I've got several goals that I'll check in on Friday about that have some sense of connection to my kitchen pantry. Both DH and I need a healthier diet. We're not spring ducklings any more and the food we put in our bodies needs to not just fill our tummy's but support optimal health. Sodium, trans fats, simple carbohydrates, and processed foods need to minimized while plates filled with healthy vegetables, beans and legumes, and lean proteins become the core. I need to lose weight-a lot of weight. I need to lose more than 10% of my body weight, but I'm setting that as a goal. What goes on my plate will either hurt or hinder this effort. And of course, careful food buying and management will be an important component to efforts to test out and gear up for DH's retirement and us living on just my salary. The goal will be to defer tapping into DH's retirement and not count on Social security. I can trim away convenience foods and ready meal type ingredients that cost more and are less quality and save some dollars in the budget.
I've got a slew of low cost meals but too many are reliant on cream soups (Sodium heavy) and their siblings to get the meals made quick. Quick, fast food, is often the enemy of a healthy diet unless its fruit and raw vegetables. I think to not rock my boat too much, what I need to do is look for substitutes to transform both less than healthy dinner staples into both healthier and cost efficient versions. I'm going to give it a go-taking versions from my beloved 1987 church cookbook, and altering with substitutes. I also will take you along as I cook more with my daughter, enjoying more plant based meals. I won't harp about veganism, just the general health and cost improvements I hope to achieve with incorporating 1-2 meals per week without meat, and without relying on ready made meat free items. They are often very expensive, not filling, and give plant based eating a bad name as being unaffordable.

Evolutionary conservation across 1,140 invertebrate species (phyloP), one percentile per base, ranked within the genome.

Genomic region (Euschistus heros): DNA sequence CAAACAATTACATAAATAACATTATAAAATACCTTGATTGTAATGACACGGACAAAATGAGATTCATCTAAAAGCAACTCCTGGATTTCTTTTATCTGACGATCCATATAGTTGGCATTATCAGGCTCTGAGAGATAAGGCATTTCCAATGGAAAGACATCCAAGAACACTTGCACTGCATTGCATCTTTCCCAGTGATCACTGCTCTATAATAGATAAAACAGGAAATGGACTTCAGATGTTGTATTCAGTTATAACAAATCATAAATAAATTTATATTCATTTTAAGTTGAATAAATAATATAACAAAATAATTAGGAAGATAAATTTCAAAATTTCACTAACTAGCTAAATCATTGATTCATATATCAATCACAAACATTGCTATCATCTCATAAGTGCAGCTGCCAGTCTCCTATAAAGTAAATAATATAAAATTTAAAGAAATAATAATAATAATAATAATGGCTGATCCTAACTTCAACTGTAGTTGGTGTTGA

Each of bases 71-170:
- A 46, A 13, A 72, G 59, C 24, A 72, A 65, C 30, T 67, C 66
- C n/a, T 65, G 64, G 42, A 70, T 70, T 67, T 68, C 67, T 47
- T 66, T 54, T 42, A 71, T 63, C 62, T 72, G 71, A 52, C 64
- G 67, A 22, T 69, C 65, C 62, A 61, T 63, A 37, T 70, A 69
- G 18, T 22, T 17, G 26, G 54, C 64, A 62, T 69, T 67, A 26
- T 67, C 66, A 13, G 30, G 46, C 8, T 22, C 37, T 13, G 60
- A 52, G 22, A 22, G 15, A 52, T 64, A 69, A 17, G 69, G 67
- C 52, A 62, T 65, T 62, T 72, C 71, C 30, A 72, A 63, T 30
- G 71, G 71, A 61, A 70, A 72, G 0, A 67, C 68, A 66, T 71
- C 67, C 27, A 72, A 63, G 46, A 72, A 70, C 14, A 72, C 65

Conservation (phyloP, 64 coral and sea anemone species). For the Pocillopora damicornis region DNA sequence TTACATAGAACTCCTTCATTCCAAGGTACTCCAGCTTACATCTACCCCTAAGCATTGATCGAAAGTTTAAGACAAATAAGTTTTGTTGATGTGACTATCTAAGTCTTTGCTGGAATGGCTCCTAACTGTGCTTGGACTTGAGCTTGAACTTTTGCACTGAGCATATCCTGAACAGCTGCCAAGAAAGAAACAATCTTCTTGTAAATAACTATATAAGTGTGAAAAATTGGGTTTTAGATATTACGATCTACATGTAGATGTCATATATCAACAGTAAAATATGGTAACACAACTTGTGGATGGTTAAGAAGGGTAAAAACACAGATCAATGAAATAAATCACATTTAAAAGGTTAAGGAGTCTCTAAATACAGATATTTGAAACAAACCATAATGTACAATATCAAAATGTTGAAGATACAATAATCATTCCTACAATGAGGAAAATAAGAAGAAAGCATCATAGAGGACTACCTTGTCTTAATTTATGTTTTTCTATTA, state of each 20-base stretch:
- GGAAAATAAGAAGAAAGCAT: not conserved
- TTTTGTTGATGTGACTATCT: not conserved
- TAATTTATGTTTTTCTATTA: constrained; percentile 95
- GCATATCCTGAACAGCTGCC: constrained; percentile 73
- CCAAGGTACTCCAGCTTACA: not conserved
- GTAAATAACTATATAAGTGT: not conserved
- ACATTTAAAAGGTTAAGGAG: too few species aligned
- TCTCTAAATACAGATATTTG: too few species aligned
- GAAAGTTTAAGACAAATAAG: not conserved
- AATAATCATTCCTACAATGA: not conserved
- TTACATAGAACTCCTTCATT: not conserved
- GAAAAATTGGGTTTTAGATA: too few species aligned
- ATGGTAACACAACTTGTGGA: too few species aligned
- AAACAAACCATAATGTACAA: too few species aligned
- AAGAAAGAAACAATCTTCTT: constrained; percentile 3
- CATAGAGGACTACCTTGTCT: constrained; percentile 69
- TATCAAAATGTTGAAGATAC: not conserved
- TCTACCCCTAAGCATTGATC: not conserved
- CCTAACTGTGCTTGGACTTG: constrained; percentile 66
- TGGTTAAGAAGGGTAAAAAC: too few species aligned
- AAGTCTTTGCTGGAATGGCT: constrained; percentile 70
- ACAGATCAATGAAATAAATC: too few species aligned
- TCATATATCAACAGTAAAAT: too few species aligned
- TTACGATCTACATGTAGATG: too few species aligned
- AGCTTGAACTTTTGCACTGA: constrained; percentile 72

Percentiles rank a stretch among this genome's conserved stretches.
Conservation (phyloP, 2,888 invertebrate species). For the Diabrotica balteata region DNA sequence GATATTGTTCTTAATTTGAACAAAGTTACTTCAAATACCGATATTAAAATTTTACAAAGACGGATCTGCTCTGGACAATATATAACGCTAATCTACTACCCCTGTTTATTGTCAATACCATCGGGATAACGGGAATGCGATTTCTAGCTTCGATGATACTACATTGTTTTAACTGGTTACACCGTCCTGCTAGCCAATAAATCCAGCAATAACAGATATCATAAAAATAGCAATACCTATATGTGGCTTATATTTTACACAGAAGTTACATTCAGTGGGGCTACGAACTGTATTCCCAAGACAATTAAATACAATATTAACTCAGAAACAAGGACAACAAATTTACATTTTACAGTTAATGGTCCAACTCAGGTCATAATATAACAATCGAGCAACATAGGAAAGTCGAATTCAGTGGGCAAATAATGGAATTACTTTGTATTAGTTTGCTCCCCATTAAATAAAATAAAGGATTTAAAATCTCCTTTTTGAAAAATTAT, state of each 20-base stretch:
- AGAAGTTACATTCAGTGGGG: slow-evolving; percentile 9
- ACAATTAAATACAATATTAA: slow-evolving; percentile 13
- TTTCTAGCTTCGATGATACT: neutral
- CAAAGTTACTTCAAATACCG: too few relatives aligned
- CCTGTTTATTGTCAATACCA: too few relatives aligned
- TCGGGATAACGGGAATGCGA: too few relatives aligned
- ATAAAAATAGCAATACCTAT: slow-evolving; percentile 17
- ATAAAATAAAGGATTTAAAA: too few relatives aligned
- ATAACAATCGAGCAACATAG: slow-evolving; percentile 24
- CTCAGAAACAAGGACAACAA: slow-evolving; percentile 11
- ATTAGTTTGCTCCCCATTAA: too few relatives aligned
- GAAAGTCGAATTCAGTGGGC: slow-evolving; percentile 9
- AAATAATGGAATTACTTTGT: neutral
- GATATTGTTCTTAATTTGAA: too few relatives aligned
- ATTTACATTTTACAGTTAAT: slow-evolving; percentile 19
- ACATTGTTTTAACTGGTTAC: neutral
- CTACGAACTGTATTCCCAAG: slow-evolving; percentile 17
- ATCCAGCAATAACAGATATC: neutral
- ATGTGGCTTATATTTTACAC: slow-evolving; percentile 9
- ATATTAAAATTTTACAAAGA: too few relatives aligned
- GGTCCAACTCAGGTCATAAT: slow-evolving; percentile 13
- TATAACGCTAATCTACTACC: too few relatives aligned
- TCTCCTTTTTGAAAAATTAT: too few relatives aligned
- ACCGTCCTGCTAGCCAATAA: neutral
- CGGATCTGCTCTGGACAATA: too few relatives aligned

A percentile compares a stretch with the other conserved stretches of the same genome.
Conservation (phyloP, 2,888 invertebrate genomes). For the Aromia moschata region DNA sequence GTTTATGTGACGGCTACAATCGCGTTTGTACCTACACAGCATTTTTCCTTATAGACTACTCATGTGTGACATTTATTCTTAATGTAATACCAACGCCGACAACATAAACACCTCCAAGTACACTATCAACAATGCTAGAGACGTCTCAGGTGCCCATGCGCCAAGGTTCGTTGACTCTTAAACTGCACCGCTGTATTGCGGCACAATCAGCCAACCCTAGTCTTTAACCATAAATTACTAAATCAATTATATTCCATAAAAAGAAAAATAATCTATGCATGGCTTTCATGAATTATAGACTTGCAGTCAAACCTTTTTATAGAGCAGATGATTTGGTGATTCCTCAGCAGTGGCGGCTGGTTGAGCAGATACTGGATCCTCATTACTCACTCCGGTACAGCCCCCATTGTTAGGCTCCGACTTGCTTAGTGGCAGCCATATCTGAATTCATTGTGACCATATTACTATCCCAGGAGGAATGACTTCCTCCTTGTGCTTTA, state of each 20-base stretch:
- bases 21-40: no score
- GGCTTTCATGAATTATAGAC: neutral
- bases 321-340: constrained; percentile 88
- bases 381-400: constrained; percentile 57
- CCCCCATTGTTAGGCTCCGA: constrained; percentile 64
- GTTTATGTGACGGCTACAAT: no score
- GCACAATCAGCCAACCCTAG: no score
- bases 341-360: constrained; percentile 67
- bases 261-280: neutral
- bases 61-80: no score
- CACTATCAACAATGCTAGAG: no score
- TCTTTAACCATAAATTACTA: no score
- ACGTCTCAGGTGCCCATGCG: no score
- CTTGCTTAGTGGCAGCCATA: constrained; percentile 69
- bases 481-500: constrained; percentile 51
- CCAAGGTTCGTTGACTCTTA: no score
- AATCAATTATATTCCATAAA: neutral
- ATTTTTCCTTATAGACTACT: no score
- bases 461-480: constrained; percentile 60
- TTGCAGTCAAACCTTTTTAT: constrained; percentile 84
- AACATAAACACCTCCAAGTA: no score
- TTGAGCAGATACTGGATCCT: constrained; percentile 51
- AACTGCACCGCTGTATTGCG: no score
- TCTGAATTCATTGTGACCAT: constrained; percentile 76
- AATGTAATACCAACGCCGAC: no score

Here we go 2022. I may be entering the last 1/3rd of my life and I want it to be an active one. Good energy fueled by clean food can't be a bad thing and if it helps our financial goals, all the better.
A few quick substitutions and strategies
- Flavored Béchamel Sauces instead of Cream of soups
- Instapot cooked black black, kidney, pinto, and navy beans and chick peas to avoid the added sodium in canned versions ( This means I need to figure the damn pot out)
- Day old bread toasted and crumbled for toppings on casseroles or meat coatings, or as croutons for homemade soups and salads
- Homemade veggie and chicken stock, frozen in flat zip lock bags for hot dish, stuffing and soup bases instead of buying broth
- Cutting up more large carrots, celery cabbage and other veggies to eat with hummus or dip instead of paying for precut-including baby carrots
- More ground turkey instead of beef
- More rice bowl meals where rice is the base, then vegetables, and meat is used more as a flavoring